The economy in general: A Bank of Canada perspective

The January 2018 Bank of Canada (BOC) Monetary Policy Report announced strong growth in the Canadian economy during 2017, including near-capacity levels of economic activity.[1] By their estimates, GDP growth came in at around 3% for 2017 with approximately 70% of that growth derived from domestic consumption – a historically normal level of household consumption for the Canadian economy (see Graph 1, below).

Graph 1 – Household Consumption as a Per Cent of Real GDP (2007-2017)

Household Consumption as a Per Cent of GDP
Source: Statistics Canada

Over the past decade, Canada’s household final consumption expenditure – the country’s aggregate demand for both durable and non-durable goods, and services – has ranged between 71-74% of GDP, per Statistics Canada data. As observed in Graph 1, a decrease in labour demand – causing higher unemployment – and negative economic sentiment visibly affected household consumption during the recent 2008 financial crisis. Post crisis, household consumption has shown an upward trajectory, surpassing the pre-crisis levels by mid-2013 and continuing higher.

What factors are driving this consumption trend? Income growth is the usual suspect; however, considering reports of high household debt due to the current low interest rate environment, it may be partially driven by borrowing.[2] If this is the case, some concern over the sustainability of current consumption levels is warranted.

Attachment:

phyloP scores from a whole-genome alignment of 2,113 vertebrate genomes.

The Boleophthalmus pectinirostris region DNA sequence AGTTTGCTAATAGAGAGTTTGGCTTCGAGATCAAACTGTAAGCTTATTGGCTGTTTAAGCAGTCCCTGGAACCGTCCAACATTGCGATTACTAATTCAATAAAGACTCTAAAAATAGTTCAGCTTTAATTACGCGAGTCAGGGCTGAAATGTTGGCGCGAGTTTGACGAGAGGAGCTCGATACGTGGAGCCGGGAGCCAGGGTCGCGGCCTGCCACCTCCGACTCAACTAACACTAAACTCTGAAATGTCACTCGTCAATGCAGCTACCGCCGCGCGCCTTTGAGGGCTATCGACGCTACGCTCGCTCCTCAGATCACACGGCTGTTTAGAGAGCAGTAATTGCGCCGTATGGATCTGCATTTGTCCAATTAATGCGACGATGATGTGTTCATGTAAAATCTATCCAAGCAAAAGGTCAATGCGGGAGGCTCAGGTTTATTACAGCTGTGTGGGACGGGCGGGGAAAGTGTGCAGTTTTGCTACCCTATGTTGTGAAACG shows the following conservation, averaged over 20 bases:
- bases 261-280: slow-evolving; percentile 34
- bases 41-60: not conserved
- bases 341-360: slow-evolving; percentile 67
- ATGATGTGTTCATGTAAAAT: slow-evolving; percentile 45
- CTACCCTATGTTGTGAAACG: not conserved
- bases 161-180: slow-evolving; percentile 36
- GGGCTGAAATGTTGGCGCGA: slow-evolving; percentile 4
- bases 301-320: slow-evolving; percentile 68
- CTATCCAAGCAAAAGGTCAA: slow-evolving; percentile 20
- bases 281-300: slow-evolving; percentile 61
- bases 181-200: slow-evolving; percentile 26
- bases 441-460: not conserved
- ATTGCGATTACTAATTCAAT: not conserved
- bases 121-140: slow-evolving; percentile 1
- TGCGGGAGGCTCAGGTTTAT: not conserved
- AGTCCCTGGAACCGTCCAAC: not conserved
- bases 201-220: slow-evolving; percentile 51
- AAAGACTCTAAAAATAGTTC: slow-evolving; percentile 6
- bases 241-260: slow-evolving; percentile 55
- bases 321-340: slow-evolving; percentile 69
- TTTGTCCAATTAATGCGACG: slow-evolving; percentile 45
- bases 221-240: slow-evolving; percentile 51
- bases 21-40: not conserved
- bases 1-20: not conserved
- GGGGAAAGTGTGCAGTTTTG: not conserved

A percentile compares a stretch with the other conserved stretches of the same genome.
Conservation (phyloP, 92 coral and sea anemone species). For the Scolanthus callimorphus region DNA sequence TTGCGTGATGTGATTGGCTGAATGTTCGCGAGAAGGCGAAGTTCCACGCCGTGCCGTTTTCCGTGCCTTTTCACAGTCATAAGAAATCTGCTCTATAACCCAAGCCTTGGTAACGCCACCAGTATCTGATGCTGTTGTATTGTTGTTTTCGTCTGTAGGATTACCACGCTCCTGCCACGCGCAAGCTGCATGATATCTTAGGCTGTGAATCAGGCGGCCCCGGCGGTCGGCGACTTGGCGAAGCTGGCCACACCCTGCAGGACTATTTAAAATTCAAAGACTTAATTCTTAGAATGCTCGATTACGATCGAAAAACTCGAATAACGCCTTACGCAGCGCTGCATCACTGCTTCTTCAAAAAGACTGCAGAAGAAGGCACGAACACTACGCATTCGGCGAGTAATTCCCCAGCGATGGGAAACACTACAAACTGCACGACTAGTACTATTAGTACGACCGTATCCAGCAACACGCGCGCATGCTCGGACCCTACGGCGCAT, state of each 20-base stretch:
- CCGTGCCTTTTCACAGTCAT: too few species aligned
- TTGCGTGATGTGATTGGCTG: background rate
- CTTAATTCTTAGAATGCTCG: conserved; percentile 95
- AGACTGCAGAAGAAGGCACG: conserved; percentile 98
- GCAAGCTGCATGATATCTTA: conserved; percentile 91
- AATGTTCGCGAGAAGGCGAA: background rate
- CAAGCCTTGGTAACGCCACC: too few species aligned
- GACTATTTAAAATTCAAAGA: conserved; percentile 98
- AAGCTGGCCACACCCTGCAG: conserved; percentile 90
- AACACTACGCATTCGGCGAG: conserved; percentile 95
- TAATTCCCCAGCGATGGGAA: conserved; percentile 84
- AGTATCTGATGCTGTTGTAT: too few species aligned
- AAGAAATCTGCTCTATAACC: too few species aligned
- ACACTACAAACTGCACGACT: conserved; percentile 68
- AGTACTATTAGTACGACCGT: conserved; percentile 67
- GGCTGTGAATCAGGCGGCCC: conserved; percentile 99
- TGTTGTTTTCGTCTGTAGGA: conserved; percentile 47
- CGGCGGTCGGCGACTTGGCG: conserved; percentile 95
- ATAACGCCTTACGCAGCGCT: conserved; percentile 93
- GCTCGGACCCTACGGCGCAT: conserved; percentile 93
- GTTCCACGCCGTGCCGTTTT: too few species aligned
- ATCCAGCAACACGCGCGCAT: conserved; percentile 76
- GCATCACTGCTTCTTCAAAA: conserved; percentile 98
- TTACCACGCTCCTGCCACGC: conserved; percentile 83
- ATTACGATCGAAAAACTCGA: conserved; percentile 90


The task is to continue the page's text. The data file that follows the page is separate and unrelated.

Comparing data on growth in household consumption to growth in wages and salaries, it’s not clear whether the tail is wagging the dog (see Graph 2, below) – nor is it clear how much rising household debt is funding consumption.

Graph 2 – Growth in Wages vs Growth in Household Consumption (2007-2017)

Growth in Wages and Salaries vs Growth in Household Consumption
Source: Statistics Canada

One would expect to see growth in wages (the dog) acting as the economic driver of consumption (the tail): in other words, growth in household income should be driving growth in demand for goods and services, not the other way around. However, from mid-2007 through the beginning of 2010, what is apparent is that change in household consumption is actually preceding change in wages and salaries. That being said, maybe one is not simply leading the other, maybe market sentiment or expectation is the driving force behind both wage growth and consumption.